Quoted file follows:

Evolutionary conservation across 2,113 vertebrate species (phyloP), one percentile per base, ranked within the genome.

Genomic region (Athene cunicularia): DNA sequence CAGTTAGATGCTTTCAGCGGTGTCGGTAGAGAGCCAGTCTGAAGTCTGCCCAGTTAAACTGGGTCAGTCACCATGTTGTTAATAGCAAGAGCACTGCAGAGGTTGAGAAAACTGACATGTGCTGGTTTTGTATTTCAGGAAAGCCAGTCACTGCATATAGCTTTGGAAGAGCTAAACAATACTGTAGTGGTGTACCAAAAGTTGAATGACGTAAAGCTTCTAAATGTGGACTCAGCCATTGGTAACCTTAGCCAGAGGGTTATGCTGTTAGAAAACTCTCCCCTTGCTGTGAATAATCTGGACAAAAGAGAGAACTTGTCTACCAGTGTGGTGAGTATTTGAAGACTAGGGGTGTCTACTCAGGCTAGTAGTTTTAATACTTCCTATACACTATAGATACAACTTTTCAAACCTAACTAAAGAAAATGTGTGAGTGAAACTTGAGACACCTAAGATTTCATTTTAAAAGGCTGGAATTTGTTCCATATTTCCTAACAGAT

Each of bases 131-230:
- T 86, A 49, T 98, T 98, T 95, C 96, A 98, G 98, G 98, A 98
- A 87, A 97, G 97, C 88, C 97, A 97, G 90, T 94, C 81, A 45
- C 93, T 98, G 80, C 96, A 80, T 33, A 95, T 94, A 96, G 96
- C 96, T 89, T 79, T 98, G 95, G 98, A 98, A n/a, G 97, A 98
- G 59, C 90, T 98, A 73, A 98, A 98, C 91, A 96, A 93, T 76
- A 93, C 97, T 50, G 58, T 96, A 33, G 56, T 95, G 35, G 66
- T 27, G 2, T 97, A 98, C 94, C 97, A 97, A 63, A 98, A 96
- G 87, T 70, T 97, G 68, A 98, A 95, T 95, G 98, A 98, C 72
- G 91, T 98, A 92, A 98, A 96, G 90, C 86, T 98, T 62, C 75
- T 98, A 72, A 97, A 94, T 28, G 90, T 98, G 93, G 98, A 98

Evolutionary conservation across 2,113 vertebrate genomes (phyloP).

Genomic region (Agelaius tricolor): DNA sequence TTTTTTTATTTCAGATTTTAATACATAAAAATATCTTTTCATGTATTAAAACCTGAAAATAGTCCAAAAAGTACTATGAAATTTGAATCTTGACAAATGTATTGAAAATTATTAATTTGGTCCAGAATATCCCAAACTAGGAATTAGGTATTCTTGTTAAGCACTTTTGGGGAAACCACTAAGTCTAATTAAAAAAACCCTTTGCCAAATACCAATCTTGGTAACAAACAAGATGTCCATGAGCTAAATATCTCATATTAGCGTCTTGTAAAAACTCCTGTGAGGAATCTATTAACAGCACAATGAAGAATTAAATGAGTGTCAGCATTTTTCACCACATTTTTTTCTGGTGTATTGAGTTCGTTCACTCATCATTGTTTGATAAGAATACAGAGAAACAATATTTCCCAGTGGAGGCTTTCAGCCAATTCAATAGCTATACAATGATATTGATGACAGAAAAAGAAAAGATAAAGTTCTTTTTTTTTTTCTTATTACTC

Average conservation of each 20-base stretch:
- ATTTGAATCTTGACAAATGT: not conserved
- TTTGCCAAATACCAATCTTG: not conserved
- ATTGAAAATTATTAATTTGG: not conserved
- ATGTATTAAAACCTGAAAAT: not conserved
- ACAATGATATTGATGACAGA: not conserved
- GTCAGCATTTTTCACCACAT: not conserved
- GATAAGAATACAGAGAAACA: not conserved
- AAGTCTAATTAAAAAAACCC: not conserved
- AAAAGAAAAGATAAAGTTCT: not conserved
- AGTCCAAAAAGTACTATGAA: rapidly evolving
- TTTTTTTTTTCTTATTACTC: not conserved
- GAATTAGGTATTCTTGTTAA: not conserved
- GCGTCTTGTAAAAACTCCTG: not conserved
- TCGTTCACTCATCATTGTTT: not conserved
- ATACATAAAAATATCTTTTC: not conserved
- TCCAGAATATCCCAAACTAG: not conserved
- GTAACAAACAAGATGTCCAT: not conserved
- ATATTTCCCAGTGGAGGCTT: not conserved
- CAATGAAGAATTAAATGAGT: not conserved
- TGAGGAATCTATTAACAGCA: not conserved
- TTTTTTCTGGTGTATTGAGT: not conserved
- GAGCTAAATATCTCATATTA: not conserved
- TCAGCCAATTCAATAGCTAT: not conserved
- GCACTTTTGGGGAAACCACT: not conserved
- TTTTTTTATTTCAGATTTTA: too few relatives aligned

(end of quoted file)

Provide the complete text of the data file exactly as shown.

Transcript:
Evolutionary conservation across 2,113 vertebrate species (phyloP), one percentile per base, ranked within the genome.

Genomic region (Athene cunicularia): DNA sequence CAGTTAGATGCTTTCAGCGGTGTCGGTAGAGAGCCAGTCTGAAGTCTGCCCAGTTAAACTGGGTCAGTCACCATGTTGTTAATAGCAAGAGCACTGCAGAGGTTGAGAAAACTGACATGTGCTGGTTTTGTATTTCAGGAAAGCCAGTCACTGCATATAGCTTTGGAAGAGCTAAACAATACTGTAGTGGTGTACCAAAAGTTGAATGACGTAAAGCTTCTAAATGTGGACTCAGCCATTGGTAACCTTAGCCAGAGGGTTATGCTGTTAGAAAACTCTCCCCTTGCTGTGAATAATCTGGACAAAAGAGAGAACTTGTCTACCAGTGTGGTGAGTATTTGAAGACTAGGGGTGTCTACTCAGGCTAGTAGTTTTAATACTTCCTATACACTATAGATACAACTTTTCAAACCTAACTAAAGAAAATGTGTGAGTGAAACTTGAGACACCTAAGATTTCATTTTAAAAGGCTGGAATTTGTTCCATATTTCCTAACAGAT

Each of bases 131-230:
- T 86, A 49, T 98, T 98, T 95, C 96, A 98, G 98, G 98, A 98
- A 87, A 97, G 97, C 88, C 97, A 97, G 90, T 94, C 81, A 45
- C 93, T 98, G 80, C 96, A 80, T 33, A 95, T 94, A 96, G 96
- C 96, T 89, T 79, T 98, G 95, G 98, A 98, A n/a, G 97, A 98
- G 59, C 90, T 98, A 73, A 98, A 98, C 91, A 96, A 93, T 76
- A 93, C 97, T 50, G 58, T 96, A 33, G 56, T 95, G 35, G 66
- T 27, G 2, T 97, A 98, C 94, C 97, A 97, A 63, A 98, A 96
- G 87, T 70, T 97, G 68, A 98, A 95, T 95, G 98, A 98, C 72
- G 91, T 98, A 92, A 98, A 96, G 90, C 86, T 98, T 62, C 75
- T 98, A 72, A 97, A 94, T 28, G 90, T 98, G 93, G 98, A 98

Evolutionary conservation across 2,113 vertebrate genomes (phyloP).

Genomic region (Agelaius tricolor): DNA sequence TTTTTTTATTTCAGATTTTAATACATAAAAATATCTTTTCATGTATTAAAACCTGAAAATAGTCCAAAAAGTACTATGAAATTTGAATCTTGACAAATGTATTGAAAATTATTAATTTGGTCCAGAATATCCCAAACTAGGAATTAGGTATTCTTGTTAAGCACTTTTGGGGAAACCACTAAGTCTAATTAAAAAAACCCTTTGCCAAATACCAATCTTGGTAACAAACAAGATGTCCATGAGCTAAATATCTCATATTAGCGTCTTGTAAAAACTCCTGTGAGGAATCTATTAACAGCACAATGAAGAATTAAATGAGTGTCAGCATTTTTCACCACATTTTTTTCTGGTGTATTGAGTTCGTTCACTCATCATTGTTTGATAAGAATACAGAGAAACAATATTTCCCAGTGGAGGCTTTCAGCCAATTCAATAGCTATACAATGATATTGATGACAGAAAAAGAAAAGATAAAGTTCTTTTTTTTTTTCTTATTACTC

Average conservation of each 20-base stretch:
- ATTTGAATCTTGACAAATGT: not conserved
- TTTGCCAAATACCAATCTTG: not conserved
- ATTGAAAATTATTAATTTGG: not conserved
- ATGTATTAAAACCTGAAAAT: not conserved
- ACAATGATATTGATGACAGA: not conserved
- GTCAGCATTTTTCACCACAT: not conserved
- GATAAGAATACAGAGAAACA: not conserved
- AAGTCTAATTAAAAAAACCC: not conserved
- AAAAGAAAAGATAAAGTTCT: not conserved
- AGTCCAAAAAGTACTATGAA: rapidly evolving
- TTTTTTTTTTCTTATTACTC: not conserved
- GAATTAGGTATTCTTGTTAA: not conserved
- GCGTCTTGTAAAAACTCCTG: not conserved
- TCGTTCACTCATCATTGTTT: not conserved
- ATACATAAAAATATCTTTTC: not conserved
- TCCAGAATATCCCAAACTAG: not conserved
- GTAACAAACAAGATGTCCAT: not conserved
- ATATTTCCCAGTGGAGGCTT: not conserved
- CAATGAAGAATTAAATGAGT: not conserved
- TGAGGAATCTATTAACAGCA: not conserved
- TTTTTTCTGGTGTATTGAGT: not conserved
- GAGCTAAATATCTCATATTA: not conserved
- TCAGCCAATTCAATAGCTAT: not conserved
- GCACTTTTGGGGAAACCACT: not conserved
- TTTTTTTATTTCAGATTTTA: too few relatives aligned